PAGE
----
MARGARET WENTE on boy troubleMARGARET WENTE
The Globe and Mail
Tuesday, August 24, 1999
They are tormented by unattainable ideals, constantly assaulted by commercial images of physical perfection that drive them to strive obsessively for the right look. They hate their bodies. They are riddled with self-loathing and crippling psychological debilities. They are objectified by the opposite sex, who only care about looks. Many of them live in constant fear of physical attack.
They are ruthlessly constrained by sex-role stereotyping that channels them into a stiflingly narrow band of conventional behaviour. They are damaged by their own parents, who try to mould them to fit society's gender expectations. They are shortchanged in school by a system that favours the other sex. Their cries for help go unheard; they are silenced.
We're not talking girls here. We've done girls to death. We're all sick of girls, who will, in any event, be fine. The victims du jour are -- you guessed it -- boys.
"The Troubled Life of Boys," says the cover of the latest New York Times magazine, which devotes most of its issue to the miseries of male adolescence. (Villain Number One turns out to be G.I. Joe, whose biceps, if life-sized, would measure an astonishing 32 inches.) Books with titles like Real Boys, Raising Cain, Wonder of Boys, and Lost Boys are flying off the shelves. Forget Reviving Ophelia. It was Hamlet who had the real problems.
The lost-boys industry has been given a huge boost from the shootings in Littleton, Colo., and other schools, which have produced an orgy of introspection about how a seemingly benign middle-class culture could have produced such monsters. Experts like William Pollack (Real Boys) claim not to be surprised. "I think we have a national crisis of boys in America," he told the American Psychological Association last week. "It's boys who are doing this, because of this code about what they can say and can't say, how they feel about their body self, how they feel about their self-image, how they feel about themselves in school." (Some people might quibble that we have a crisis of guns in America, but that's another subject.)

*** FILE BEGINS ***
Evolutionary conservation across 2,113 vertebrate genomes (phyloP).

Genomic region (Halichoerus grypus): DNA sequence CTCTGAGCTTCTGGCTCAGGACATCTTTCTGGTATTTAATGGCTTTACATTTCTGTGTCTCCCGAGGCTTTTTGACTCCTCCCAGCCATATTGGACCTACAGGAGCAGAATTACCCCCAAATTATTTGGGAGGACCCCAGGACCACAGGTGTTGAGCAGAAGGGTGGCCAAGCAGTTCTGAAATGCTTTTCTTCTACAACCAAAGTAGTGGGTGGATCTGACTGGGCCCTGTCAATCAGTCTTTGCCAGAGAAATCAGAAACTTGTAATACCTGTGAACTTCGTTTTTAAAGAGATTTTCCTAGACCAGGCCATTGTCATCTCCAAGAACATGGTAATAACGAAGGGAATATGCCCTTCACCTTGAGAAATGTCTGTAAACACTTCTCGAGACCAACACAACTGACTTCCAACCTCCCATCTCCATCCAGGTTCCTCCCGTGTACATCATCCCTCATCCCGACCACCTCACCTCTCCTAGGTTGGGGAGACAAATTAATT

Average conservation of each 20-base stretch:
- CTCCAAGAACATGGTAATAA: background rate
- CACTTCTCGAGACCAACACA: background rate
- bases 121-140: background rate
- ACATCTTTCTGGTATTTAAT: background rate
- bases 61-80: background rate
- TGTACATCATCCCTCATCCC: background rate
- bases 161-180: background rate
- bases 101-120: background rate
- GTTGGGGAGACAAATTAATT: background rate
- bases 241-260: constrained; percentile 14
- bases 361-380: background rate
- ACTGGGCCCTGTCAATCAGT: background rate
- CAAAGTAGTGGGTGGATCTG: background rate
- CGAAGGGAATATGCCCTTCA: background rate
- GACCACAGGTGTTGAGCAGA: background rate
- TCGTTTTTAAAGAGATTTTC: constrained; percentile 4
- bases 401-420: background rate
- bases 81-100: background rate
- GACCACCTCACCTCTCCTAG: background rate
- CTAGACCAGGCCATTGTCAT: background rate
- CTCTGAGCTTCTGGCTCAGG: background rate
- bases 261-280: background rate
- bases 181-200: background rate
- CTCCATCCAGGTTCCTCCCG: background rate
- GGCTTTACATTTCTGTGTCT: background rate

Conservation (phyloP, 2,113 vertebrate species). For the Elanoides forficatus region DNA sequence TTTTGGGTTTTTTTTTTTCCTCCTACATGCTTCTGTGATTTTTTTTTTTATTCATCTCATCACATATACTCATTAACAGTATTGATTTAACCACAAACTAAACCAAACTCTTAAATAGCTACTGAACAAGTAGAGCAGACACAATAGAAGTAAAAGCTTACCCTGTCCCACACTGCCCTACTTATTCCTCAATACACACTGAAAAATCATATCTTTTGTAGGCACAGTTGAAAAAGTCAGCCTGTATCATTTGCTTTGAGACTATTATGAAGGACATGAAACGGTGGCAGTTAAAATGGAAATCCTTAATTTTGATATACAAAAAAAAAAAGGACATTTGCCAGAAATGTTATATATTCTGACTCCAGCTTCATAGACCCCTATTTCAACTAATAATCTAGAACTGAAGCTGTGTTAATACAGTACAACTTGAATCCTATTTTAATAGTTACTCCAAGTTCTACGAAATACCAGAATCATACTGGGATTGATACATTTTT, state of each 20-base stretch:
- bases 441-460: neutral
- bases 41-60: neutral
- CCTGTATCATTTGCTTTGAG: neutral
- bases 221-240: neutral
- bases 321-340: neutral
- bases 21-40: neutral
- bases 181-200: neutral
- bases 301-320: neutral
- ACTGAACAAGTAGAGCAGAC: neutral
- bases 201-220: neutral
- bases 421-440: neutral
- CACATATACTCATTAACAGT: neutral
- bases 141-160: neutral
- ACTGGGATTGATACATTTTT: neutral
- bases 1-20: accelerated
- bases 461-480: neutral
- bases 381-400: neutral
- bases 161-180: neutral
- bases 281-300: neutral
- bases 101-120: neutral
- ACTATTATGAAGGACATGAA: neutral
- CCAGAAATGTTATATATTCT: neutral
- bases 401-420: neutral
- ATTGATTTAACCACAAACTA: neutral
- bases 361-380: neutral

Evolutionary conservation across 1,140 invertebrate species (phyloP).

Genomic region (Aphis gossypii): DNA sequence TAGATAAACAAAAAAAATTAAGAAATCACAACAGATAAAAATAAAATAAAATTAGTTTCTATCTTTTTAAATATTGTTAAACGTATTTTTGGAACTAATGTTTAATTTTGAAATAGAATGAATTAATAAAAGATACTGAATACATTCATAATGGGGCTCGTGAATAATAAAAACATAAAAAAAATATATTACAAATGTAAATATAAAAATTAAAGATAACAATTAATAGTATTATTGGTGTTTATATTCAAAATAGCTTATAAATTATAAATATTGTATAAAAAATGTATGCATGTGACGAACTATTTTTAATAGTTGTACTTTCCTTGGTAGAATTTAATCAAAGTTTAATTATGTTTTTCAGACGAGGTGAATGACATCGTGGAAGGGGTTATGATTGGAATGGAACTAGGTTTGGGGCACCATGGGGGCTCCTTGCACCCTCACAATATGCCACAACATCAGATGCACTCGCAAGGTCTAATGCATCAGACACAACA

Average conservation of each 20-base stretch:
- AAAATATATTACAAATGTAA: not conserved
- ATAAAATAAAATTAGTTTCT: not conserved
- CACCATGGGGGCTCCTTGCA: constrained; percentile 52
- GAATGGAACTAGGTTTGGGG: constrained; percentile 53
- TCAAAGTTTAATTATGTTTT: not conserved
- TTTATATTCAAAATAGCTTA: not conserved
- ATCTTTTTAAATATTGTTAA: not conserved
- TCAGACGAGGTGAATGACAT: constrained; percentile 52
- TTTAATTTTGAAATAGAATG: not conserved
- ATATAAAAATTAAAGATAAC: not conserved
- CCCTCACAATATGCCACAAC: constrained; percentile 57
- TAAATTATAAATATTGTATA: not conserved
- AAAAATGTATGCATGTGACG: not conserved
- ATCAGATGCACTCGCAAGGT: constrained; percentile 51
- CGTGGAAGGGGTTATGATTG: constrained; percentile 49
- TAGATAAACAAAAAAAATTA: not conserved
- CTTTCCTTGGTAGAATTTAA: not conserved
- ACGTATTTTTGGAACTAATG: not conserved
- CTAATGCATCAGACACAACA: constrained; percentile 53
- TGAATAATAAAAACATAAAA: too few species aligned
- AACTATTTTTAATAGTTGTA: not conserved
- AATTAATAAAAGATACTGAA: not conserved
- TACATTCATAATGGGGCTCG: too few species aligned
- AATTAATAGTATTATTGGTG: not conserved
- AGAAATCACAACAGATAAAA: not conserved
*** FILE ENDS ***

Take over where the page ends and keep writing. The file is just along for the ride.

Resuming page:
Some of the most sought-after experts on masculinity in crisis are, oddly, feminists. Among the most-hyped books of the fall is Susan Faludi's Stiffed, which will explain how men "are at the mercy of social forces distorting their lives." It promises to be as big as her last book, Backlash, which explained how a patriarchal society wages war on women.
All of these experts paint a picture of a boy's world so bleak and cheerless, so soulless and lethal, it could come straight out of Lord of the Flies. The weak are endlessly bullied by the strong, beaten up, pushed around and taunted. Any sign of difference is an excuse for ostracism, and any sign of emotion or sensitivity is cruelly ridiculed. In the unforgiving hierarchy of boy culture, only the handsome jocks have status. Everyone else -- nerd, geek, Goth, or plain, unlabelled loser -- is subject to emotional abuse whose scars may last a lifetime. Worst of all: They can't share their pain. The culture demands that they suppress it.
If much of this sounds eerily familiar, it is. What we have here is the pathologizing of normal adolescence -- just as we had in those phenomenally popular books of a decade ago delineating the tragedy of teenage girls. The dreary truth is that modern adolescence is, for nearly everyone, an excruciating time when peer pressure reigns supreme, self-esteem vanishes, hormones rage, sex roles are exaggerated, and the struggle for identity begins in earnest. So what else is new?
The experts propose various contradictory remedies for the malady of adolescent boyhood. Some of them say we need to encourage boys to act more like girls: to express their feelings, to openly care and share. Others think we need to help them be more like men used to be, back in the days when every man could hold a good honest job and a good honest place in family life. Take your pick. Either way, consider yourself warned: Your son needs help, and lots of it.
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